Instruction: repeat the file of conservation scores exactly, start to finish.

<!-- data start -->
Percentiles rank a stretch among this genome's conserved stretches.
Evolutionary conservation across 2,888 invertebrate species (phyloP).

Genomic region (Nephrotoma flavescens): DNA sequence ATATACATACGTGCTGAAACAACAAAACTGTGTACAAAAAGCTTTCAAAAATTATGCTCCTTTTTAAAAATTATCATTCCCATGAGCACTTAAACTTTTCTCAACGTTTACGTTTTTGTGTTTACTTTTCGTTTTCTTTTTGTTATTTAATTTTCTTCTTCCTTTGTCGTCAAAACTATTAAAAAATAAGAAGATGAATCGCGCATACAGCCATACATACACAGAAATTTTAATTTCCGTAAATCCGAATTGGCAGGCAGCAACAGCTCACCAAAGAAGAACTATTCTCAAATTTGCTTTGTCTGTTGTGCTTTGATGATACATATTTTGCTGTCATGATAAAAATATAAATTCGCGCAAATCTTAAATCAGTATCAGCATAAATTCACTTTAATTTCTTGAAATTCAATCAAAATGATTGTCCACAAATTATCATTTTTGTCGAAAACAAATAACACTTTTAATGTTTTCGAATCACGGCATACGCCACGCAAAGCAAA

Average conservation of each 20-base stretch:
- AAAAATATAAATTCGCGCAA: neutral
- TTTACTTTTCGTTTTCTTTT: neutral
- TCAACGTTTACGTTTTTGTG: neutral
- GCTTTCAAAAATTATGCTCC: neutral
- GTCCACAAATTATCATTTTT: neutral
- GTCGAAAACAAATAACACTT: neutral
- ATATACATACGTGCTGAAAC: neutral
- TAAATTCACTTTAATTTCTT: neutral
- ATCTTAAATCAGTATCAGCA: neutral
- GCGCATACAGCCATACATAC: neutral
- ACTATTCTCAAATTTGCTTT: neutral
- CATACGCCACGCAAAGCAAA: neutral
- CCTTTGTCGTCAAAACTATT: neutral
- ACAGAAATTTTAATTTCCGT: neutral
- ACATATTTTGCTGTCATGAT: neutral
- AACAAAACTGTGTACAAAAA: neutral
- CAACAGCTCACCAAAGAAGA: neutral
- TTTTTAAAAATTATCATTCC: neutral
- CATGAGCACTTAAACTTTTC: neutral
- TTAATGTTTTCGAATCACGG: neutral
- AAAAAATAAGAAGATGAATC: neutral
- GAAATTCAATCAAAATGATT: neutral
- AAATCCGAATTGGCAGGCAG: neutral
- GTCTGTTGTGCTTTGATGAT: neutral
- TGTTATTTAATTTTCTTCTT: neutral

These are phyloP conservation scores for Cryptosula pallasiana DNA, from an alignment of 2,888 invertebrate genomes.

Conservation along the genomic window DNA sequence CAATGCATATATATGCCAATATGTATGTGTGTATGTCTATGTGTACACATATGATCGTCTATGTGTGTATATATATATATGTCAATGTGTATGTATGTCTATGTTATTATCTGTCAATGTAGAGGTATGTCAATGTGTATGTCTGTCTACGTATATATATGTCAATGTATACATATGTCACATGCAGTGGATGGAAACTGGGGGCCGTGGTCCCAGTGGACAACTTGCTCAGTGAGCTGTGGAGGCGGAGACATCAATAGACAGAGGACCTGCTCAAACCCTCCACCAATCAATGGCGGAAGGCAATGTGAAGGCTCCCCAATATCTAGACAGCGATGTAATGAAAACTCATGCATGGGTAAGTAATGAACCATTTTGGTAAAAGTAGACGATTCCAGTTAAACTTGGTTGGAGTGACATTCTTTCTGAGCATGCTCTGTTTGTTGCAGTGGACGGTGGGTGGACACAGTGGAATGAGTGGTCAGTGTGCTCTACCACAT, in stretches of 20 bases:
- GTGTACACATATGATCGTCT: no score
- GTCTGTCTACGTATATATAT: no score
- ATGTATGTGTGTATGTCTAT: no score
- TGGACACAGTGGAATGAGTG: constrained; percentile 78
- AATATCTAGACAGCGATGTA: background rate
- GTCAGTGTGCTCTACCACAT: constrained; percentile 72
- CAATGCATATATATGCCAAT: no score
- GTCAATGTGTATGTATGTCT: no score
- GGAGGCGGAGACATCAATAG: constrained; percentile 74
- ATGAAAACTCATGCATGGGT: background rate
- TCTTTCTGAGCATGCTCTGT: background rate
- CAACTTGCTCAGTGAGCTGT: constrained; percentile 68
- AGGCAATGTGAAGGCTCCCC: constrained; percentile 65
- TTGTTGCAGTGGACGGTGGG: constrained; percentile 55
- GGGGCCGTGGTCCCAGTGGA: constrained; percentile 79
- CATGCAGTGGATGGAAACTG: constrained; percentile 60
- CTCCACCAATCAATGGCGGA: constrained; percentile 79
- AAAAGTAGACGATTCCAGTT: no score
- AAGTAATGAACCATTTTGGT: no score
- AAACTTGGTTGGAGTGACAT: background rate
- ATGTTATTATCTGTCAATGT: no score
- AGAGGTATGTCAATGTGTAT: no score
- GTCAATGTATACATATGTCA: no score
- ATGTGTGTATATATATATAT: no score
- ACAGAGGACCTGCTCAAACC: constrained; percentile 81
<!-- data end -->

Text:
Percentiles rank a stretch among this genome's conserved stretches.
Evolutionary conservation across 2,888 invertebrate species (phyloP).

Genomic region (Nephrotoma flavescens): DNA sequence ATATACATACGTGCTGAAACAACAAAACTGTGTACAAAAAGCTTTCAAAAATTATGCTCCTTTTTAAAAATTATCATTCCCATGAGCACTTAAACTTTTCTCAACGTTTACGTTTTTGTGTTTACTTTTCGTTTTCTTTTTGTTATTTAATTTTCTTCTTCCTTTGTCGTCAAAACTATTAAAAAATAAGAAGATGAATCGCGCATACAGCCATACATACACAGAAATTTTAATTTCCGTAAATCCGAATTGGCAGGCAGCAACAGCTCACCAAAGAAGAACTATTCTCAAATTTGCTTTGTCTGTTGTGCTTTGATGATACATATTTTGCTGTCATGATAAAAATATAAATTCGCGCAAATCTTAAATCAGTATCAGCATAAATTCACTTTAATTTCTTGAAATTCAATCAAAATGATTGTCCACAAATTATCATTTTTGTCGAAAACAAATAACACTTTTAATGTTTTCGAATCACGGCATACGCCACGCAAAGCAAA

Average conservation of each 20-base stretch:
- AAAAATATAAATTCGCGCAA: neutral
- TTTACTTTTCGTTTTCTTTT: neutral
- TCAACGTTTACGTTTTTGTG: neutral
- GCTTTCAAAAATTATGCTCC: neutral
- GTCCACAAATTATCATTTTT: neutral
- GTCGAAAACAAATAACACTT: neutral
- ATATACATACGTGCTGAAAC: neutral
- TAAATTCACTTTAATTTCTT: neutral
- ATCTTAAATCAGTATCAGCA: neutral
- GCGCATACAGCCATACATAC: neutral
- ACTATTCTCAAATTTGCTTT: neutral
- CATACGCCACGCAAAGCAAA: neutral
- CCTTTGTCGTCAAAACTATT: neutral
- ACAGAAATTTTAATTTCCGT: neutral
- ACATATTTTGCTGTCATGAT: neutral
- AACAAAACTGTGTACAAAAA: neutral
- CAACAGCTCACCAAAGAAGA: neutral
- TTTTTAAAAATTATCATTCC: neutral
- CATGAGCACTTAAACTTTTC: neutral
- TTAATGTTTTCGAATCACGG: neutral
- AAAAAATAAGAAGATGAATC: neutral
- GAAATTCAATCAAAATGATT: neutral
- AAATCCGAATTGGCAGGCAG: neutral
- GTCTGTTGTGCTTTGATGAT: neutral
- TGTTATTTAATTTTCTTCTT: neutral

These are phyloP conservation scores for Cryptosula pallasiana DNA, from an alignment of 2,888 invertebrate genomes.

Conservation along the genomic window DNA sequence CAATGCATATATATGCCAATATGTATGTGTGTATGTCTATGTGTACACATATGATCGTCTATGTGTGTATATATATATATGTCAATGTGTATGTATGTCTATGTTATTATCTGTCAATGTAGAGGTATGTCAATGTGTATGTCTGTCTACGTATATATATGTCAATGTATACATATGTCACATGCAGTGGATGGAAACTGGGGGCCGTGGTCCCAGTGGACAACTTGCTCAGTGAGCTGTGGAGGCGGAGACATCAATAGACAGAGGACCTGCTCAAACCCTCCACCAATCAATGGCGGAAGGCAATGTGAAGGCTCCCCAATATCTAGACAGCGATGTAATGAAAACTCATGCATGGGTAAGTAATGAACCATTTTGGTAAAAGTAGACGATTCCAGTTAAACTTGGTTGGAGTGACATTCTTTCTGAGCATGCTCTGTTTGTTGCAGTGGACGGTGGGTGGACACAGTGGAATGAGTGGTCAGTGTGCTCTACCACAT, in stretches of 20 bases:
- GTGTACACATATGATCGTCT: no score
- GTCTGTCTACGTATATATAT: no score
- ATGTATGTGTGTATGTCTAT: no score
- TGGACACAGTGGAATGAGTG: constrained; percentile 78
- AATATCTAGACAGCGATGTA: background rate
- GTCAGTGTGCTCTACCACAT: constrained; percentile 72
- CAATGCATATATATGCCAAT: no score
- GTCAATGTGTATGTATGTCT: no score
- GGAGGCGGAGACATCAATAG: constrained; percentile 74
- ATGAAAACTCATGCATGGGT: background rate
- TCTTTCTGAGCATGCTCTGT: background rate
- CAACTTGCTCAGTGAGCTGT: constrained; percentile 68
- AGGCAATGTGAAGGCTCCCC: constrained; percentile 65
- TTGTTGCAGTGGACGGTGGG: constrained; percentile 55
- GGGGCCGTGGTCCCAGTGGA: constrained; percentile 79
- CATGCAGTGGATGGAAACTG: constrained; percentile 60
- CTCCACCAATCAATGGCGGA: constrained; percentile 79
- AAAAGTAGACGATTCCAGTT: no score
- AAGTAATGAACCATTTTGGT: no score
- AAACTTGGTTGGAGTGACAT: background rate
- ATGTTATTATCTGTCAATGT: no score
- AGAGGTATGTCAATGTGTAT: no score
- GTCAATGTATACATATGTCA: no score
- ATGTGTGTATATATATATAT: no score
- ACAGAGGACCTGCTCAAACC: constrained; percentile 81